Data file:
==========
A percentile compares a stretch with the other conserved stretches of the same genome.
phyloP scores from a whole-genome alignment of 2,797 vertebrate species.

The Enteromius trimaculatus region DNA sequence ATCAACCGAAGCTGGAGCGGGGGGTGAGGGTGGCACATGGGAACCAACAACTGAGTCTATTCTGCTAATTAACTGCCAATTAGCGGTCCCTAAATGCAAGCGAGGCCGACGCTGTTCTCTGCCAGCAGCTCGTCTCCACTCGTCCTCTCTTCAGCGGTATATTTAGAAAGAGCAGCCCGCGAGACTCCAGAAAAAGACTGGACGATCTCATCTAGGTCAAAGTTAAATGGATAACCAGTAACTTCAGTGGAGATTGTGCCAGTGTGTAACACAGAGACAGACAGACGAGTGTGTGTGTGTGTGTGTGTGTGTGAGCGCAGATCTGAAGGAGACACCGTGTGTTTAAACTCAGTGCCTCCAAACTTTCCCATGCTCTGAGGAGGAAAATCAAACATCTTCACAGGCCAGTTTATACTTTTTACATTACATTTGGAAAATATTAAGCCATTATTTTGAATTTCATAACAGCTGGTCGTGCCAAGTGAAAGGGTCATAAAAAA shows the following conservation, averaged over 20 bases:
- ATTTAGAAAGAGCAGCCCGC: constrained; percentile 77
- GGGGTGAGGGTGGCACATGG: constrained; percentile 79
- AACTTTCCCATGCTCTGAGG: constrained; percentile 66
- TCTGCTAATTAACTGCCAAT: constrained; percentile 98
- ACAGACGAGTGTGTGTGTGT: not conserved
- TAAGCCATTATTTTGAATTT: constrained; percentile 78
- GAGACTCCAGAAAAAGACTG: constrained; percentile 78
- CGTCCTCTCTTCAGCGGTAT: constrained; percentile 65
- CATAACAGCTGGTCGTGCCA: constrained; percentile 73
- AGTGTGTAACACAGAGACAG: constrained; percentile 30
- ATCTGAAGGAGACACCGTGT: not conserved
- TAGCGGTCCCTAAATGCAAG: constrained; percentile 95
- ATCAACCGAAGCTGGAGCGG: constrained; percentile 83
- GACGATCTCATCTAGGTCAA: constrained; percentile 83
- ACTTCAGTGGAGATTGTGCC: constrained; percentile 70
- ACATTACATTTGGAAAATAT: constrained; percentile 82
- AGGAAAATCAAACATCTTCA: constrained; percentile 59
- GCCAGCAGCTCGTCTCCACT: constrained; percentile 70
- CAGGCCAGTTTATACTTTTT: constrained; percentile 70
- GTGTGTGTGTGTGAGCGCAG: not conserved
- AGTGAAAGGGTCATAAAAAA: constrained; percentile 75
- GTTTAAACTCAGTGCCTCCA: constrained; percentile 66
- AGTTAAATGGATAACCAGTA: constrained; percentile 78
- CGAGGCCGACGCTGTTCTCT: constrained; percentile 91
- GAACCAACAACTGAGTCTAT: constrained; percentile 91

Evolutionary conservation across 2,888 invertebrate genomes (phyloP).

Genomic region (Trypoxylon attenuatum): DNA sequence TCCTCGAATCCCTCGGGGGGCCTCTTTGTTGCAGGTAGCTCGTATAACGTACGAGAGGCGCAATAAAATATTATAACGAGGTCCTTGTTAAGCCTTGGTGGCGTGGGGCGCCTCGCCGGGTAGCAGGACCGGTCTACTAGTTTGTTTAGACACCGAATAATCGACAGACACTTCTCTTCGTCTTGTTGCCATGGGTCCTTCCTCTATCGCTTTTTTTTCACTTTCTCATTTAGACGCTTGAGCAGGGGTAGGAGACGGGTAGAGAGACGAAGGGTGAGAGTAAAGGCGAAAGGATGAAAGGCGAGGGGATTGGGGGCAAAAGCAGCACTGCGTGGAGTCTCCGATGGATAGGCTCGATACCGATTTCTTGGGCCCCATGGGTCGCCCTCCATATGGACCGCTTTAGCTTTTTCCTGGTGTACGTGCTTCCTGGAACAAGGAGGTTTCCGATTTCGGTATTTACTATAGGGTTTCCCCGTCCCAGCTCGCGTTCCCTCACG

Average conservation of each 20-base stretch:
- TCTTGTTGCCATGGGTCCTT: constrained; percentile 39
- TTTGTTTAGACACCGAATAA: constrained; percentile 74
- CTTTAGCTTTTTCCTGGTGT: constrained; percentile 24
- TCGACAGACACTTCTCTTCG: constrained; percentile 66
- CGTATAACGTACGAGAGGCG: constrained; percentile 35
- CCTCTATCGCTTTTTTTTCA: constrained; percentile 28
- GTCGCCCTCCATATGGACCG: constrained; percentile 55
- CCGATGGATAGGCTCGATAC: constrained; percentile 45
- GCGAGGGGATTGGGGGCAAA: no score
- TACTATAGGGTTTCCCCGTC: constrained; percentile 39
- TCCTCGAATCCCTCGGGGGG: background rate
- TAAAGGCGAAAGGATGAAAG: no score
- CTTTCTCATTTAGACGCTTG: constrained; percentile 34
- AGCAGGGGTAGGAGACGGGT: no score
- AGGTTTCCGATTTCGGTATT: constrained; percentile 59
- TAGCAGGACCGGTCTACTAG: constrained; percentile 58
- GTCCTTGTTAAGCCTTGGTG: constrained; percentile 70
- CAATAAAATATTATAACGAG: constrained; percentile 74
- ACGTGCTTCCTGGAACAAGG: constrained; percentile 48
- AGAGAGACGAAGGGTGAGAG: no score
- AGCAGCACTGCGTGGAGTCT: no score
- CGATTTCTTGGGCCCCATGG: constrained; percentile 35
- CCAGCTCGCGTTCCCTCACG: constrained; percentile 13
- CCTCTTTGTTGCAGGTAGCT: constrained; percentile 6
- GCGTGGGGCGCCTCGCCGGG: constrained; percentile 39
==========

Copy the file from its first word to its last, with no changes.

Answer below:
A percentile compares a stretch with the other conserved stretches of the same genome.
phyloP scores from a whole-genome alignment of 2,797 vertebrate species.

The Enteromius trimaculatus region DNA sequence ATCAACCGAAGCTGGAGCGGGGGGTGAGGGTGGCACATGGGAACCAACAACTGAGTCTATTCTGCTAATTAACTGCCAATTAGCGGTCCCTAAATGCAAGCGAGGCCGACGCTGTTCTCTGCCAGCAGCTCGTCTCCACTCGTCCTCTCTTCAGCGGTATATTTAGAAAGAGCAGCCCGCGAGACTCCAGAAAAAGACTGGACGATCTCATCTAGGTCAAAGTTAAATGGATAACCAGTAACTTCAGTGGAGATTGTGCCAGTGTGTAACACAGAGACAGACAGACGAGTGTGTGTGTGTGTGTGTGTGTGTGAGCGCAGATCTGAAGGAGACACCGTGTGTTTAAACTCAGTGCCTCCAAACTTTCCCATGCTCTGAGGAGGAAAATCAAACATCTTCACAGGCCAGTTTATACTTTTTACATTACATTTGGAAAATATTAAGCCATTATTTTGAATTTCATAACAGCTGGTCGTGCCAAGTGAAAGGGTCATAAAAAA shows the following conservation, averaged over 20 bases:
- ATTTAGAAAGAGCAGCCCGC: constrained; percentile 77
- GGGGTGAGGGTGGCACATGG: constrained; percentile 79
- AACTTTCCCATGCTCTGAGG: constrained; percentile 66
- TCTGCTAATTAACTGCCAAT: constrained; percentile 98
- ACAGACGAGTGTGTGTGTGT: not conserved
- TAAGCCATTATTTTGAATTT: constrained; percentile 78
- GAGACTCCAGAAAAAGACTG: constrained; percentile 78
- CGTCCTCTCTTCAGCGGTAT: constrained; percentile 65
- CATAACAGCTGGTCGTGCCA: constrained; percentile 73
- AGTGTGTAACACAGAGACAG: constrained; percentile 30
- ATCTGAAGGAGACACCGTGT: not conserved
- TAGCGGTCCCTAAATGCAAG: constrained; percentile 95
- ATCAACCGAAGCTGGAGCGG: constrained; percentile 83
- GACGATCTCATCTAGGTCAA: constrained; percentile 83
- ACTTCAGTGGAGATTGTGCC: constrained; percentile 70
- ACATTACATTTGGAAAATAT: constrained; percentile 82
- AGGAAAATCAAACATCTTCA: constrained; percentile 59
- GCCAGCAGCTCGTCTCCACT: constrained; percentile 70
- CAGGCCAGTTTATACTTTTT: constrained; percentile 70
- GTGTGTGTGTGTGAGCGCAG: not conserved
- AGTGAAAGGGTCATAAAAAA: constrained; percentile 75
- GTTTAAACTCAGTGCCTCCA: constrained; percentile 66
- AGTTAAATGGATAACCAGTA: constrained; percentile 78
- CGAGGCCGACGCTGTTCTCT: constrained; percentile 91
- GAACCAACAACTGAGTCTAT: constrained; percentile 91

Evolutionary conservation across 2,888 invertebrate genomes (phyloP).

Genomic region (Trypoxylon attenuatum): DNA sequence TCCTCGAATCCCTCGGGGGGCCTCTTTGTTGCAGGTAGCTCGTATAACGTACGAGAGGCGCAATAAAATATTATAACGAGGTCCTTGTTAAGCCTTGGTGGCGTGGGGCGCCTCGCCGGGTAGCAGGACCGGTCTACTAGTTTGTTTAGACACCGAATAATCGACAGACACTTCTCTTCGTCTTGTTGCCATGGGTCCTTCCTCTATCGCTTTTTTTTCACTTTCTCATTTAGACGCTTGAGCAGGGGTAGGAGACGGGTAGAGAGACGAAGGGTGAGAGTAAAGGCGAAAGGATGAAAGGCGAGGGGATTGGGGGCAAAAGCAGCACTGCGTGGAGTCTCCGATGGATAGGCTCGATACCGATTTCTTGGGCCCCATGGGTCGCCCTCCATATGGACCGCTTTAGCTTTTTCCTGGTGTACGTGCTTCCTGGAACAAGGAGGTTTCCGATTTCGGTATTTACTATAGGGTTTCCCCGTCCCAGCTCGCGTTCCCTCACG

Average conservation of each 20-base stretch:
- TCTTGTTGCCATGGGTCCTT: constrained; percentile 39
- TTTGTTTAGACACCGAATAA: constrained; percentile 74
- CTTTAGCTTTTTCCTGGTGT: constrained; percentile 24
- TCGACAGACACTTCTCTTCG: constrained; percentile 66
- CGTATAACGTACGAGAGGCG: constrained; percentile 35
- CCTCTATCGCTTTTTTTTCA: constrained; percentile 28
- GTCGCCCTCCATATGGACCG: constrained; percentile 55
- CCGATGGATAGGCTCGATAC: constrained; percentile 45
- GCGAGGGGATTGGGGGCAAA: no score
- TACTATAGGGTTTCCCCGTC: constrained; percentile 39
- TCCTCGAATCCCTCGGGGGG: background rate
- TAAAGGCGAAAGGATGAAAG: no score
- CTTTCTCATTTAGACGCTTG: constrained; percentile 34
- AGCAGGGGTAGGAGACGGGT: no score
- AGGTTTCCGATTTCGGTATT: constrained; percentile 59
- TAGCAGGACCGGTCTACTAG: constrained; percentile 58
- GTCCTTGTTAAGCCTTGGTG: constrained; percentile 70
- CAATAAAATATTATAACGAG: constrained; percentile 74
- ACGTGCTTCCTGGAACAAGG: constrained; percentile 48
- AGAGAGACGAAGGGTGAGAG: no score
- AGCAGCACTGCGTGGAGTCT: no score
- CGATTTCTTGGGCCCCATGG: constrained; percentile 35
- CCAGCTCGCGTTCCCTCACG: constrained; percentile 13
- CCTCTTTGTTGCAGGTAGCT: constrained; percentile 6
- GCGTGGGGCGCCTCGCCGGG: constrained; percentile 39